Simon Combes Hand Numbered Limited Edition Canvas:"Keeping Distance"Item #: GW-140
Title Keeping Distance
Size:30" x 20"
Edition: Limited Edition Canvas Hand Numbered to 100 with COA.
About the Edition: Every September, nearly 2 million migrating wildebeest arrive at the verdant plains of the Masai Mara game reserve in southwest Kenya. The great herds will stay for two to three months, eating the grass flat and reducing much of it dust, before heading back south towards the Serengeti plains.
Wildebeest can sense the intentions of predators - lions, hyenas and cheetahs -simple by watching their body language. They know if a big cat is hungry and ready to hunt or if he as a full belly and just wants to lie there and sleep. As long as the predator is in view, they feel relatively safe and will often approach quite close in morbid curiousity.
The cheetah lay in the short grass, eyes half closed and tail twitching, as it gazed lazily at its restless, mesmerized audience of wildebeest bulls.
About the Artist: Adventurer, Artist, Friend The world of Wildlife art has lost a great talent. Internationally known artist, Simon Combes passed away on Sunday, December 12, 2004 near his home in Nakuru, Kenya in Africa.
Born in England in 1940, Combes moved at age six to a farm in Kenya’s Great Rift Valley. He attended the Duke of York School in Nairobi.
Combes lived many lives over 64 years. He managed a 2,000 acre farm in Kenya; attended the Royal Military Academy in Sandhurst, England; commanded Kenya’s parachute force; fought in a guerilla war against Somalia; and was assigned to train Uganda’s 4th KAR, which included the now-infamous Idi Amin– all of this before he dedicated himself full-time to painting.
As an artist and adventurer, Combes called to mind Indiana Jones. He often said one of his life’s aims was “to gather no moss.” He was once lost in a blizzard while crossing the Altai Mountains in Mongolia, air-lifted into the jungles of Venezuela, and sketched Bengal tigers in India from a howdah atop a swaying elephant. As a photographic safari guide in Africa, Simon searched for inspirations for his next painting. His art portrayed the grace, power and the mystery of the wild with an exacting technique of capturing detail. He became best known for his stunning images of the landscapes and wildlife of his beloved Africa. He achieved worldwide success and won many fine art awards –including the Society of Animal Artist’s Award of Excellence. He was chosen “Artist of the Year for the 1994 Pacific Rim Wildlife Art Show. His paintings hang in private and museum collections around the globe. The Greenwich Workshop, Inc. has published him in limited edition prints and canvases since 1979, and published two books on his paintings.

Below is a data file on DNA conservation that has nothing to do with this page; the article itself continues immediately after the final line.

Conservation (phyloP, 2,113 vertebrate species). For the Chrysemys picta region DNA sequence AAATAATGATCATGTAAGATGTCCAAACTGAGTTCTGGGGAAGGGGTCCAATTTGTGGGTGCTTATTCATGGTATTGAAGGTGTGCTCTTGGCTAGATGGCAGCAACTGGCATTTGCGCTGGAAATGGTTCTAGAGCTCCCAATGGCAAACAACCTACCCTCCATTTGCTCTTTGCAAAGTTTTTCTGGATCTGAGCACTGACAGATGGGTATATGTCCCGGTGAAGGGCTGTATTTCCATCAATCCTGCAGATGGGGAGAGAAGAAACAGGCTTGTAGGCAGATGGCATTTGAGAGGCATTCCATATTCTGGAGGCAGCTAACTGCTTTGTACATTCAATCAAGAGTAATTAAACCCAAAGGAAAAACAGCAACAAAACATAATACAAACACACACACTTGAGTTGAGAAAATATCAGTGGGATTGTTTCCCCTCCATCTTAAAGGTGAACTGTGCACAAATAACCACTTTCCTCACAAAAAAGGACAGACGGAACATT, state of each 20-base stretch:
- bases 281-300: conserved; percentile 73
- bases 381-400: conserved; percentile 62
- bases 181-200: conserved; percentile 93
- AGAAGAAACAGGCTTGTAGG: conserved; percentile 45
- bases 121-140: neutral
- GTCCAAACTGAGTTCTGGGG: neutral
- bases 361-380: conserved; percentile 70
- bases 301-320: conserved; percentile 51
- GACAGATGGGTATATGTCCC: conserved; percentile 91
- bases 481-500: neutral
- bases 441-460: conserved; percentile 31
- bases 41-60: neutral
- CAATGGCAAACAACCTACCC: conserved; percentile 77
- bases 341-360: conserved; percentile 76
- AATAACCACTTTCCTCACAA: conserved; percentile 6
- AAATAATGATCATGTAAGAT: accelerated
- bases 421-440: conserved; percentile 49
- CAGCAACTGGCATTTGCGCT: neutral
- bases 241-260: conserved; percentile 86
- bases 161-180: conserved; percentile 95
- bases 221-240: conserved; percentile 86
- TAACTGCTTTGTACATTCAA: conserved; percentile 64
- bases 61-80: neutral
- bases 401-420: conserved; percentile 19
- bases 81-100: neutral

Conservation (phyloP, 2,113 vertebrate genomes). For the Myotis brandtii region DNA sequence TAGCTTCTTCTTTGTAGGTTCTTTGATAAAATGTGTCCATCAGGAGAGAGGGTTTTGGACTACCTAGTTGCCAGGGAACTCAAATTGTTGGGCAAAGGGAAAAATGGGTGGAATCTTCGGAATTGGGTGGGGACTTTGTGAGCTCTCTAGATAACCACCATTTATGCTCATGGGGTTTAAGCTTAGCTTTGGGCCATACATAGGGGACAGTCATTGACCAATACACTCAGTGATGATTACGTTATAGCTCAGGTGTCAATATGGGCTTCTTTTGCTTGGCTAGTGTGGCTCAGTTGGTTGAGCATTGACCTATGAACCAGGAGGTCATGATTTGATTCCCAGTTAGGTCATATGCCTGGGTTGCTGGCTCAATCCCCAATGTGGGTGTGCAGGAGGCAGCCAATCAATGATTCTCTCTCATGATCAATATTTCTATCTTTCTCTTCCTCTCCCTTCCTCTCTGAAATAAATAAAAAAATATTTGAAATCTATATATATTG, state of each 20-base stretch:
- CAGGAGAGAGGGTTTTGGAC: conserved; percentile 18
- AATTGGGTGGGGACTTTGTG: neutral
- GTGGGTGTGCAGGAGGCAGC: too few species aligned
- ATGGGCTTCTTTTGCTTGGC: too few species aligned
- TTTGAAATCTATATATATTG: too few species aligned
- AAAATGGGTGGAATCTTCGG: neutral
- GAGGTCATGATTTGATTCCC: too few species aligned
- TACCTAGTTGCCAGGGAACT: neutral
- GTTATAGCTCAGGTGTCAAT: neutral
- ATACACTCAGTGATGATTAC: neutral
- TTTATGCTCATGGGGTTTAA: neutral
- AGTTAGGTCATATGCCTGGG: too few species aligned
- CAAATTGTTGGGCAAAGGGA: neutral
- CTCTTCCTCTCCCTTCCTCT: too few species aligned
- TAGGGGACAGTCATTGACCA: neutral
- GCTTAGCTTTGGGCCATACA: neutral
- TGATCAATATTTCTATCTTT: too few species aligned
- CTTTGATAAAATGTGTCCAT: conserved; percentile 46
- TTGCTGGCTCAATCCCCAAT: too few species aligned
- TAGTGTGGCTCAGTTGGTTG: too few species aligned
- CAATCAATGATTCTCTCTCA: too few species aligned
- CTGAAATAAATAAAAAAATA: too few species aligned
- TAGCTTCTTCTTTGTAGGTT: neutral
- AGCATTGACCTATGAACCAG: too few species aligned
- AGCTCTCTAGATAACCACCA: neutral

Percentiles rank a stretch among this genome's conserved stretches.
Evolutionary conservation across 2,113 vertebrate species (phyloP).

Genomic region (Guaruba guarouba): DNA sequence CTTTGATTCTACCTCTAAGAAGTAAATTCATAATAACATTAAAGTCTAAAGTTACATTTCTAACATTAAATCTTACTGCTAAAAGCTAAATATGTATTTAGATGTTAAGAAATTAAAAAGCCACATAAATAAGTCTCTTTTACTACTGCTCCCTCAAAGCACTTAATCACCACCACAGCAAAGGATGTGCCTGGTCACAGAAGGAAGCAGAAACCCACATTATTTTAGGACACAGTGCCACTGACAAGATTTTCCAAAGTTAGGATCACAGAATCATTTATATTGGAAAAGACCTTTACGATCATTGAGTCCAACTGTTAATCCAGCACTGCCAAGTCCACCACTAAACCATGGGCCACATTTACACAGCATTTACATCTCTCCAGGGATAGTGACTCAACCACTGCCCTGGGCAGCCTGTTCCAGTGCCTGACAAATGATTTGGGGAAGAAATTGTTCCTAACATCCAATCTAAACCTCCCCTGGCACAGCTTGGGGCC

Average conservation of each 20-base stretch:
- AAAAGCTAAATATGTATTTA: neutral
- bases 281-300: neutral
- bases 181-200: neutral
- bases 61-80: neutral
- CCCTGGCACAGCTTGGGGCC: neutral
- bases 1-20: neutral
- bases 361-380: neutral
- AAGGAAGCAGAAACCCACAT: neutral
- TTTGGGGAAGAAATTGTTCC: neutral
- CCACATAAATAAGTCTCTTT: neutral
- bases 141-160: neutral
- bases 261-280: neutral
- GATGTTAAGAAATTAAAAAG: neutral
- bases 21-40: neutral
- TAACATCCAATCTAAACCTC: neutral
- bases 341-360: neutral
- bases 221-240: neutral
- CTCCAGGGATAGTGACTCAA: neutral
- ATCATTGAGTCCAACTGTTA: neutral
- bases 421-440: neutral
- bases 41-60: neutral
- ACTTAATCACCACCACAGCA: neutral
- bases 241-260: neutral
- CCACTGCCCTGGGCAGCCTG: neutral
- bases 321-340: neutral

Combes was not only a man of the arts, but an avid conservationist as well. He was recently appointed Kenya representative and Project Director for the Rhino Rescue Trust. He sat on the boards of several wildlife conservation organizations and raised, through his art, many thousands of dollars for their causes.
A Retrospective showing of Simon’s wildlife works was held at The Wildlife Experience museum in Parker, Colorado this past summer. The exhibition, Africa & Beyond: The Art and Adventures of Simon Combes (June 19 - October 3, 2004) was comprised of 71 paintings representing a cross-section of Simon’s work encompassing more than two decades. A 150-foot digital recreation of his painting, The Wildebeest Migration, forms a mural backdrop for the Africa Gallery at the Wildlife Experience Museum.
Survivors include: his wife, Kat Combes, son Guy Combes and daughter, Cindy Combes, all of Kenya and his former wife, Susie Combes of Bushley, United Kingdom.